The research compared the population of species in the exclusion zone with similar types of habitats in areas that were not contaminated.

Birds provided the best “quantitative measure” of these impacts, the researchers said, noting barn swallows were observed with tumors on their feet, necks and around their eyes.

“We think they may be more susceptible, after their long migrations, to additional environmental stress,” Mousseau said.

Copyright 2010 United Press International, Inc. (UPI). Any reproduction, republication, redistribution and/or modification of any UPI content is expressly prohibited without UPI’s prior written consent.

Posted in Amphibians, Biodiversity, Birds, Mammals, Nuclear, Other, Radiation, Reptiles0 Comments

Oldest Reptile Evidence Found in Canada

ST. JOHN, New Brunswick, July 30 (UPI) — A British scientist has found 318 million-year-old footprints in Canada he says are the oldest evidence of reptiles to date.

Howard Falcon-Lang of the Royal Holloway, University of London, discovered the tracks by accident when he slipped while climbing the steep sea cliffs along the Bay of Fundy in New Brunswick, LiveScience.com reported Friday.

“I landed on the ancient boulder and looked up and there were the trackways on the boulder next to me and I still have the scars to prove it,” Falcon-Lang said.

The size of the tracks suggests the animal was about the size of a gecko, about 8 inches long.

The prints show the animal had five slender toes on each of its feet, which is a hallmark of reptiles, Falcon-Lang said.

Amphibians sport four stubby toes, he said.

Study of surrounding sediments showed the reptiles were likely living around a contracting water hole.

“We think it was like the (Australian) Outback today with watering holes on a dry landscape,” Falcon-Lang said.

Copyright 2010 United Press International, Inc. (UPI). Any reproduction, republication, redistribution and/or modification of any UPI content is expressly prohibited without UPI’s prior written consent.

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Scientists Call for Biodiversity Barometer

GLAND, Switzerland, April 12 (UPI) — A group of Swiss-led scientists says it has estimated how much it would cost to seek the status of millions of species, some yet to be identified.

The scientists from the International Union for Conservation of Nature in Gland, Switzerland, and Conservation International of Washington said the price tag would be $60 million.

“Our knowledge about species and extinction rates remains very poor, and this has negative consequences for our environment and economy,” said Simon Stuart, chairman of the IUCN’s Species Survival Commission. “By expanding the current IUCN Red List of Threatened Species to include up to approximately 160,000 well-chosen species, we will have a good barometer for informing decisions globally.”

The researchers said globally, only 1.9 million species have been identified, although the estimated number of species on Earth is thought to be somewhere between 10 million and 20 million. While the organization’s Red List contains assessments of all species of mammals, birds, amphibians, reef-building corals, freshwater crabs, cycads and conifers, the vast majority of the world’s species are poorly represented.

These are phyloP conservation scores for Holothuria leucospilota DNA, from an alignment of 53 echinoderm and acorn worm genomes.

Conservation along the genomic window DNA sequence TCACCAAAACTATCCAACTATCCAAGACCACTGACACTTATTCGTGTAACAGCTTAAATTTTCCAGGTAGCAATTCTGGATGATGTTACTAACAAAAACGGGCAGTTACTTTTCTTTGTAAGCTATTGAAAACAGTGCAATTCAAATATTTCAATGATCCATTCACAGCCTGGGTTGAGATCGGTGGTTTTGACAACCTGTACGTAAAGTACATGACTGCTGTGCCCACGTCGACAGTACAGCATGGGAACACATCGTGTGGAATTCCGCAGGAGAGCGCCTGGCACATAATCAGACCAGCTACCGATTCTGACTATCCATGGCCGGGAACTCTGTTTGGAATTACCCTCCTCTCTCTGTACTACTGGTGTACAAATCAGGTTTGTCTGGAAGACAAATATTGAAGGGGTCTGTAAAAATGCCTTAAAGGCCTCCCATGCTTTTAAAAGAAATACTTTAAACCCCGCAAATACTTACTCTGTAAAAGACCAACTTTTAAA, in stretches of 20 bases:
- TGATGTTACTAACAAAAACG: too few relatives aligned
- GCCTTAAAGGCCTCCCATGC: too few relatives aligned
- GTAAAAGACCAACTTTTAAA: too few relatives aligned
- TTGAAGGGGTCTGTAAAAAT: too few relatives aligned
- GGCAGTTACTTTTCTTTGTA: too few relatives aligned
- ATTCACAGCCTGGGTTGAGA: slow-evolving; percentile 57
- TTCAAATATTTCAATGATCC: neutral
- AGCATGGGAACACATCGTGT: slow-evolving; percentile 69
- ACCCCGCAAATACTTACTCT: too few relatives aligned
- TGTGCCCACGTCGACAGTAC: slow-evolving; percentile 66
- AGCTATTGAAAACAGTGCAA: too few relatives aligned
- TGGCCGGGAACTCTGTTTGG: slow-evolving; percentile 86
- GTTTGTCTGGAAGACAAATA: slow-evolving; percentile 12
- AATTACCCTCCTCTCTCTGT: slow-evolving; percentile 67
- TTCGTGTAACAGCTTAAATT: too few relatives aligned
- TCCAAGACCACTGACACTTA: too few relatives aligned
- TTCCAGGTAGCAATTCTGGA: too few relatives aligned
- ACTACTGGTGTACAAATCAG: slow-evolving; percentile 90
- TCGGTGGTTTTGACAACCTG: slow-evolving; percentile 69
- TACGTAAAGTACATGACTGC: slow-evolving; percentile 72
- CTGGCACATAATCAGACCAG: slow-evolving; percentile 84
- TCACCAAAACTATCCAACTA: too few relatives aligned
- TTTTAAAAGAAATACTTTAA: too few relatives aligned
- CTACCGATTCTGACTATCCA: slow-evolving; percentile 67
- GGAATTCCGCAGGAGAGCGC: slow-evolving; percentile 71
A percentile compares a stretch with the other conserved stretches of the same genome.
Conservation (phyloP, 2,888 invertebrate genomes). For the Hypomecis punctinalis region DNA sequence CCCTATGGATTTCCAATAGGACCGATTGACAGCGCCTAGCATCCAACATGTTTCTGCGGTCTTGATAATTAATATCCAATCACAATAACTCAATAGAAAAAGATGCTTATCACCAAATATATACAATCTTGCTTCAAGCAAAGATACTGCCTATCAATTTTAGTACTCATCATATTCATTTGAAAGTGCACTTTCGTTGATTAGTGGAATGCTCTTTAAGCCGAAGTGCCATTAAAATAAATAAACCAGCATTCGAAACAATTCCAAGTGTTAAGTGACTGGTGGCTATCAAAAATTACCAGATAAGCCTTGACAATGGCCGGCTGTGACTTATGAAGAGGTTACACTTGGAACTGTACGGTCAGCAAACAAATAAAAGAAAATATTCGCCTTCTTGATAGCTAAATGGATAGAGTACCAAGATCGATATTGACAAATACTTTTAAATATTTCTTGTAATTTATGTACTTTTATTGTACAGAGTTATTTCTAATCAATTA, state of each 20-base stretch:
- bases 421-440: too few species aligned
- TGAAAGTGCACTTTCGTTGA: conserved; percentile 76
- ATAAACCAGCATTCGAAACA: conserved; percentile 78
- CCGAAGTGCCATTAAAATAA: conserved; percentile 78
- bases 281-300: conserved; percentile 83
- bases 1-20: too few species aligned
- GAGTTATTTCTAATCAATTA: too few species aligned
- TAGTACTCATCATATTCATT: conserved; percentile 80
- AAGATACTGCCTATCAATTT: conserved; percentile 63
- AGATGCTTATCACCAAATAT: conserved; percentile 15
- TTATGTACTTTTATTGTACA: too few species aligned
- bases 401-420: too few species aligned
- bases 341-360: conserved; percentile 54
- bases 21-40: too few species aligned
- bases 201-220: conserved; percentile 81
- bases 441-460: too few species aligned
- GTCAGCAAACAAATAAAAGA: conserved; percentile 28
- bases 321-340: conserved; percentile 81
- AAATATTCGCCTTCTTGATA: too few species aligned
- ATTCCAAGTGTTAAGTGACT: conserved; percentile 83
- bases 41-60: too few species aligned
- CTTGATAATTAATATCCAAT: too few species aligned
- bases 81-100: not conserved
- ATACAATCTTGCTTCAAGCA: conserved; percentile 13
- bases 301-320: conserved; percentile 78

“The more we learn about indicator species, the more we know about the status of the living environment that sustains us all,” said Edward Wilson, a biologist at the Museum of Comparative Zoology at Harvard University. “Threatened species, in particular, need to be targeted to enable better conservation and policy decisions.”

The researchers report their study in Science magazine.

Copyright 2010 United Press International, Inc. (UPI). Any reproduction, republication, redistribution and/or modification of any UPI content is expressly prohibited without UPI’s prior written consent.

Posted in Amphibians, Birds, Conservation, Mammals, Other0 Comments

Existence of Rare Hummingbird Confirmed

WASHINGTON, April 7 (UPI) — Conservation officials say the first photograph ever taken of a living Santa Marta Sabrewing hummingbird has confirmed the existence of the bird in Colombia.

The American Bird Conservancy in Washington said the bird was discovered in the El Dorado Bird Reserve in the Santa Marta Mountains of northern Colombia. The land had been slated for vacation home development in 2006, but was spared by a last minute purchase by the Conservancy and Conservation International, in cooperation with the Colombian organization Fundacion Pro Aves, which manages several bird reserves in that nation.

“The photograph was taken March 24 by Laura Cardenas at about 6,200 feet elevation,” officials said. “Cardenas was monitoring migratory birds in the 1,600-acre reserve as part of a research project. This particular bird was caught in a mist net, banded, photographed and released unharmed.”

American Bird Conservancy officials said the El Dorado Bird Reserve is also the sole breeding ground for the globally endangered Santa Marta Parakeet. Another 17 endemic bird species, 11 threatened bird species and five threatened amphibians also live in the reserve.

Copyright 2010 United Press International, Inc. (UPI). Any reproduction, republication, redistribution and/or modification of any UPI content is expressly prohibited without UPI’s prior written consent.

Posted in Amphibians, Birds, Conservation, Other0 Comments